There’s still time to organise a visit to Cordoba Patios Festival. Don’t miss this chance to view these incredibly beautiful displays undertaken by the residents of these spectacular shared outdoor living spaces. Last December, UNESCO added the Cordoba patios to its heritage of humanity list which protects the life and lifestyle of the patios and what they mean for the local community. This competition dates back to 1918 and always attracts huge interest both nationally and internationally AND we expect this year to be bigger and better because of the UNESCO listing.
What’s the sequence of events at the Cordoba Patios Festival? The competing courtyards or patios are open to the public daily from 8 May to 19 May from 11am-2pm and 6pm-10pm (and until 12 midnight on the Friday and Saturday). The judging takes places during the 12 days of the festival. In the coming weeks Cordoba Town Hall will be publishing a list of competitors plus its suggested walking routes to visit as many courtyards as possible.
And what is being judged? Patios are judged for their artistic and ornamental flair with the quality and variety of flowers, flowerpots and architectural elements taken into account. Although there are prizes for modern and renovated courtyards (as well as traditional) all installations must to respect their surroundings or stand to be penalised.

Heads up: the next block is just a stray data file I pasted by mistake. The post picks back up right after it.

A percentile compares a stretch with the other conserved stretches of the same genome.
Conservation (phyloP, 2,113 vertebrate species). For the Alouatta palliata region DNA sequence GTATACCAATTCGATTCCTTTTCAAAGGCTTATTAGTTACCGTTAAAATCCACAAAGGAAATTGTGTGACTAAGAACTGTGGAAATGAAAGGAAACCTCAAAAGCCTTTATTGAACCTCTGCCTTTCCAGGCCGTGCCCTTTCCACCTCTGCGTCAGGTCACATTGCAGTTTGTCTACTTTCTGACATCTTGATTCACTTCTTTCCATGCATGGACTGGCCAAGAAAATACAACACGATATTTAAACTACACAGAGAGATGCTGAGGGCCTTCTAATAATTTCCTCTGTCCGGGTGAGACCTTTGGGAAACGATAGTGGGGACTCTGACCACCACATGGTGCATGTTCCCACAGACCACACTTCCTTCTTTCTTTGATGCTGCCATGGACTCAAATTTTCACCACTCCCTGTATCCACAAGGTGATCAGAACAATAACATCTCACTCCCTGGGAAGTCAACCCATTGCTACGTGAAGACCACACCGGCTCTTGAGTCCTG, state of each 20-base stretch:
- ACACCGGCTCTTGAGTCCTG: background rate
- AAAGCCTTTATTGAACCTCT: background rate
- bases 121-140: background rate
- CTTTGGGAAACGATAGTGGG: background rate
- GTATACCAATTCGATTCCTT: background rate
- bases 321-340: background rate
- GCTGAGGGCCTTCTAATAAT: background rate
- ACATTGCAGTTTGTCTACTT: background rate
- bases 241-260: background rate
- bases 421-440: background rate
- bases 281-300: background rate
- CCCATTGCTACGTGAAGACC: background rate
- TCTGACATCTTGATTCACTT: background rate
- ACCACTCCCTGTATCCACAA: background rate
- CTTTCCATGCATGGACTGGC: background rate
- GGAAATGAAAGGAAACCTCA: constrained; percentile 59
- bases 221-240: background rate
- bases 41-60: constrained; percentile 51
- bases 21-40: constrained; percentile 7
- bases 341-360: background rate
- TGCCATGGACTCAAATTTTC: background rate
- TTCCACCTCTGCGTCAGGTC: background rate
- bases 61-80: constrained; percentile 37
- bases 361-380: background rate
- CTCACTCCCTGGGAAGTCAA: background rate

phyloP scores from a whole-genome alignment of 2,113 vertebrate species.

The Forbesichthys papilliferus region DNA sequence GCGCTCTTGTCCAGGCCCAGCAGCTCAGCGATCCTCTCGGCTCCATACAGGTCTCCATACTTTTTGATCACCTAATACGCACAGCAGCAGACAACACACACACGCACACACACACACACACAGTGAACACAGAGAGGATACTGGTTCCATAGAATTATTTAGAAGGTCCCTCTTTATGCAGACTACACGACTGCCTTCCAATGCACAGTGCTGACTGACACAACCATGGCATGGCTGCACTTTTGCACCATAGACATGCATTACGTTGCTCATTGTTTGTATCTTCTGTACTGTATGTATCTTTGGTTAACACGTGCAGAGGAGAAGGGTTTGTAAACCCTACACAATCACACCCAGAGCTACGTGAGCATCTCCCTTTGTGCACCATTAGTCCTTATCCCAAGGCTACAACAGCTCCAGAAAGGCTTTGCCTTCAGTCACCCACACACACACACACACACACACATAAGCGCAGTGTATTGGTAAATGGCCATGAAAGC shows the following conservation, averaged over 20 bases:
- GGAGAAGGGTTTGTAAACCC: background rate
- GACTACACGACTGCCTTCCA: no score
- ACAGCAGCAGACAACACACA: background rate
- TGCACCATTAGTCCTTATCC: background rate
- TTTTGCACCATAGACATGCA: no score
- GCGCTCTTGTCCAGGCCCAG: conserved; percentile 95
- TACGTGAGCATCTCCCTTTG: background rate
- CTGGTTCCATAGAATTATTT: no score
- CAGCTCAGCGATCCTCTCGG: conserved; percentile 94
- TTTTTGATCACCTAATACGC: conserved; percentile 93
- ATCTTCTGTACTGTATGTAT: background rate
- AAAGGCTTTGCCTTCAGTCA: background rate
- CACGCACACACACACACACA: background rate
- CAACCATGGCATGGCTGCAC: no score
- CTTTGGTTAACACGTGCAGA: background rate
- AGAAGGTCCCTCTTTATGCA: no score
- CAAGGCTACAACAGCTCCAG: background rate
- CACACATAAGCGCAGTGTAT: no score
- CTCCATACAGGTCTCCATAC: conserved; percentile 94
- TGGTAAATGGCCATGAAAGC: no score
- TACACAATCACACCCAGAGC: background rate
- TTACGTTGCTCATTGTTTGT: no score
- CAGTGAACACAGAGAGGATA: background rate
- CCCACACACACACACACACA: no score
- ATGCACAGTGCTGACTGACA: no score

Do we have any favourite courtyards? It’s impossible to single any patio out. There are areas such as Santa Marina and San Basilio that have long been associated with this competition – however – every year, the newcomers offer exciting new ways of experiencing these spaces and are well worth a visit.
What’s the best way to get around the festival? If at all possible, we recommend visiting on weekdays rather than weekends and evenings are much less busy than mornings.
Our top tip is to avoid the queues as much as possible – with a multi-pass ticket. This year, for the first time, the Town Hall is providing an online ticket reservation system. Details have yet to be confirmed but we anticipate each individual can apply for a maximum of ten courtyard visits.
Posada del Potro Cordoba. Photo credit: David Garcia
And if you can’t make it to Cordoba Patios Festival – many of the competing patios are open to the public throughout the year. And no trip to Cordoba is complete without experiencing the Palace of Viana’s twelve patios (open all year round). Whilst these courtyards are very different – pertaining to a single large palace rather than being a shared outdoor whitewashed space for neighbours, it is a great experience in itself and demonstrates the historic importance of patios across all levels of Andalucian society.